Agnus Dei’ from Music for Cardinal Wolsey; Missa Veni sancte spiritus, Richard Pygott (1485-1549)
HT to treblechoir99 a goldmine on Youtube with hundreds of pieces and as important really thoughtful commentary.
Here is his description of the early years of the Choir. The splendid palace you see on this video is of course Hampton Court – built by Wolsey and given by him to the King. It is still a private home for the Royal Family – but they don’t live there.
Thomas Wolsey (1471 1530; sometimes spelled Woolsey), who was born in Ipswich, Suffolk, England, was an English statesman and a cardinal of the Roman Catholic Church.
When Henry VIII became king of England in 1509, Wolsey became the King’s almoner. Wolsey’s affairs prospered and by 1514 he had become the controlling figure in all matters of state and extremely powerful within the Church. The highest political position he attained was Lord Chancellor, the King’s chief adviser, enjoying great freedom and often depicted as an alter rex (other king). Within the Church he became Archbishop of York, the second most important seat in England, and then was made a cardinal in 1515, giving him precedence over even the Archbishop of Canterbury. His main legacy is from his interest in architecture, in particular his old home of Hampton Court Palace, which stands today. Few men born without noble blood had as much power as Wolsey during Europe’s Early Modern period.
Although it would be difficult to find a better example of abuses in the Church than the Cardinal himself, Wolsey appeared to make some steps towards reform. In 1524 and 1527 he used his powers as papal legate to dissolve thirty decayed monasteries where corruption had run rife, including abbeys in Ipswich and Oxford. However, he then used the income to glorify God by founding a grammar school in Ipswich (The King’s School, Ipswich) and Cardinal College in Oxford. The college in Oxford was renamed King’s College after Wolsey’s fall. Today it is known as Christ Church. In 1528, he began to limit the benefit of clergy.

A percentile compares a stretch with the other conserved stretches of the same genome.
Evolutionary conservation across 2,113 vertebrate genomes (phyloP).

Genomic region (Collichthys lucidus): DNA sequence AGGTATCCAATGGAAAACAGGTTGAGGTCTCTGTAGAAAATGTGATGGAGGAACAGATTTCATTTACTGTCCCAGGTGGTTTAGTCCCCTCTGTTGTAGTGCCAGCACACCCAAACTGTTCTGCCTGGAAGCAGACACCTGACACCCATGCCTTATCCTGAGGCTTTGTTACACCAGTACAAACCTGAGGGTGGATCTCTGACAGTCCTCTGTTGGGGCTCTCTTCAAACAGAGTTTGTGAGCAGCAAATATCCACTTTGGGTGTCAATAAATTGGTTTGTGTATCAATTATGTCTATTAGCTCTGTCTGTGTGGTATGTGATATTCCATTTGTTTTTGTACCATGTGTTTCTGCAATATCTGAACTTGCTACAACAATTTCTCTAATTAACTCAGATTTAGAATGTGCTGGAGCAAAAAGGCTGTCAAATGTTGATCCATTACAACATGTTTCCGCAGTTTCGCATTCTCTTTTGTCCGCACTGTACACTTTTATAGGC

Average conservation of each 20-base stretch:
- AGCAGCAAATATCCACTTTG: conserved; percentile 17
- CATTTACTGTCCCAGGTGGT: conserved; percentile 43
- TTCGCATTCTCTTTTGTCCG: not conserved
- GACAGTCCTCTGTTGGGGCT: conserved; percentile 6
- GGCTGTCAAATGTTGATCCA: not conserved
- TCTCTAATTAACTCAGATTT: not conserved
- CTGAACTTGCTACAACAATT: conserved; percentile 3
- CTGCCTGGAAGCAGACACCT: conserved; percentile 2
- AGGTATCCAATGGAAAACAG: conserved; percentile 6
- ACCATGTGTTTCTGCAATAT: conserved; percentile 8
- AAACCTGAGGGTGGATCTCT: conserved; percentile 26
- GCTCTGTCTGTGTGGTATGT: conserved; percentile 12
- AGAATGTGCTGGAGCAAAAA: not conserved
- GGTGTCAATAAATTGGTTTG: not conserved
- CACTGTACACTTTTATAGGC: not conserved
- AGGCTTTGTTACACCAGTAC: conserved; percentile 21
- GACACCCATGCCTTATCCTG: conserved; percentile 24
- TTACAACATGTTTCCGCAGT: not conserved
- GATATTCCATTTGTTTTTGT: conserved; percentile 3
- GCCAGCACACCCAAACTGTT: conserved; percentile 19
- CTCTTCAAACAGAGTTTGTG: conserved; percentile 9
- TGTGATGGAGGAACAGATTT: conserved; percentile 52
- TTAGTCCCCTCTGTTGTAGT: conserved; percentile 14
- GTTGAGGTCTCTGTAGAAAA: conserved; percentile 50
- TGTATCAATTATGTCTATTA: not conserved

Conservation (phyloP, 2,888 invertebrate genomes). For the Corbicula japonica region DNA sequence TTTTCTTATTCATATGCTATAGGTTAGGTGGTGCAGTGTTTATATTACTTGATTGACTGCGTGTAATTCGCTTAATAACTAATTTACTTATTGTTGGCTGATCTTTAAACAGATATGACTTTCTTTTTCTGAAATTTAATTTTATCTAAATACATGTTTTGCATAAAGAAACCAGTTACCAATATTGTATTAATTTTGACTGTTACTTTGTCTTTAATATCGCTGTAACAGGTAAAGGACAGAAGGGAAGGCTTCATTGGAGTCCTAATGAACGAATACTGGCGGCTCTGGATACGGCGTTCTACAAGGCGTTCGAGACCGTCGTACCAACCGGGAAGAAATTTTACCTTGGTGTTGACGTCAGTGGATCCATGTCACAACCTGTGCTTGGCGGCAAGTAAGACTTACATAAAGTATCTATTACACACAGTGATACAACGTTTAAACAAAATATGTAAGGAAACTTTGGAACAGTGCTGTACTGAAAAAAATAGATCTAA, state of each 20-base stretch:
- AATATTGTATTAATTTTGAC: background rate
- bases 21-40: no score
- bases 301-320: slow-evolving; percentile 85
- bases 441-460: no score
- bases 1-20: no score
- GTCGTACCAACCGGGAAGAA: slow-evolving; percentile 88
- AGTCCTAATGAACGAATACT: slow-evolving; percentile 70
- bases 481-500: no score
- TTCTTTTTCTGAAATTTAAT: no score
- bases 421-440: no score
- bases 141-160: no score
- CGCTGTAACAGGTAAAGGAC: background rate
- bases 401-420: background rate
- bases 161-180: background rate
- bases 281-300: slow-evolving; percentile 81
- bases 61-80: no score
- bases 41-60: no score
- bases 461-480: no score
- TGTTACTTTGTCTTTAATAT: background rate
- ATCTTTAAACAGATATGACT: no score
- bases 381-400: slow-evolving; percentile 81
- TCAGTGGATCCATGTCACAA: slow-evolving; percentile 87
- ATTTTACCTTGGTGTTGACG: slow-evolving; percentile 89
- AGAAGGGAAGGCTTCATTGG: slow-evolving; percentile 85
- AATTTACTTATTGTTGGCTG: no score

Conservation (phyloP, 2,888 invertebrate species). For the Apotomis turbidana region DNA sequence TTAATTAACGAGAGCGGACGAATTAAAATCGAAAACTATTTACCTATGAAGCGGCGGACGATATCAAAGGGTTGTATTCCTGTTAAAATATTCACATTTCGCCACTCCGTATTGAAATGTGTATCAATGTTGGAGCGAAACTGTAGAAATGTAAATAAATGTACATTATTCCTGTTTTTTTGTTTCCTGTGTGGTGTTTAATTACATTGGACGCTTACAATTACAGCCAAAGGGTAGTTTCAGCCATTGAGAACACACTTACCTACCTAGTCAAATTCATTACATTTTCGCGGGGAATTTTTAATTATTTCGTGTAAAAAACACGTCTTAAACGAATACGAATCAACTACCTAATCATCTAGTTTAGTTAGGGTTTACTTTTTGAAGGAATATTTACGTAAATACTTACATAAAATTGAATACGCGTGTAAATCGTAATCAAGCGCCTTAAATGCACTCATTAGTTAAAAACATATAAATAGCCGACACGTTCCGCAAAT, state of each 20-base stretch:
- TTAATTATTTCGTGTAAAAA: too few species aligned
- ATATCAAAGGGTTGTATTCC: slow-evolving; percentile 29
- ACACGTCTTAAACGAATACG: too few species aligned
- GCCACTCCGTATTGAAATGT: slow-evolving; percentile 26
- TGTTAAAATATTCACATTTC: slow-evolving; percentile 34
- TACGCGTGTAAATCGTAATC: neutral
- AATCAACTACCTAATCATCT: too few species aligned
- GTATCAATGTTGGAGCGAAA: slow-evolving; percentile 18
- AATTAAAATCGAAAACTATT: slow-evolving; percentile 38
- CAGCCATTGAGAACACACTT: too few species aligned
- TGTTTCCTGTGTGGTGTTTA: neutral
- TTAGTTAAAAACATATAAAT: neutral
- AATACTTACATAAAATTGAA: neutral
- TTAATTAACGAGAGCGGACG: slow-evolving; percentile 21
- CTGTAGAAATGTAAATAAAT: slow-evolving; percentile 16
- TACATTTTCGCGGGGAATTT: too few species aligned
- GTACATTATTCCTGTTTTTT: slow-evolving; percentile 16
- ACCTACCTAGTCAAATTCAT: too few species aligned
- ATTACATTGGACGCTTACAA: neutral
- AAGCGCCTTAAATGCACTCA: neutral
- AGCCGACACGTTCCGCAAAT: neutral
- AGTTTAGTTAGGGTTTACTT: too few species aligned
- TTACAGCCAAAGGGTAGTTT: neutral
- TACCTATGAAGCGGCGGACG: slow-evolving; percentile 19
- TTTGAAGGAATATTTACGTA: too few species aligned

Wolsey’s chapel choir clearly prospered under Pygott’s direction — so much so, in fact, that it soon aroused the envy of the king. Late in March 1518, the dean of Henry’s own household chapel, Richard Pace, wrote to Wolsey in order to requisition one of the cardinal’s choristers, couching his reason as a veiled threat: ‘if it were not for the personal love that the King’s highness doth bear unto your grace, surely he would have out of your chapel not children only, but also men; for his grace hath plainly shown… that your Grace’s Chapel is better than his, and proved the same by this reason that if any manner of new song should be brought into both the said Chapels to be sung ex improviso then the said song should be better and more surely handled by your chapel than by his Grace’s.’ A few days later, when Pace wrote again to thank Wolsey for the chorister, he remarked that ‘Cornyshe [the master of the king’s chapel] doth greatly laud and praise the child… and doth in like manner extol Mr. Pygote for the teaching of him.’ Pygott seems to have continued to direct Wolsey’s chapel for the rest of its existence, accompanying his master on embassies to France on at least two occasions, and being rewarded from time to time with annuities from monasteries susceptible to the cardinal’s influence.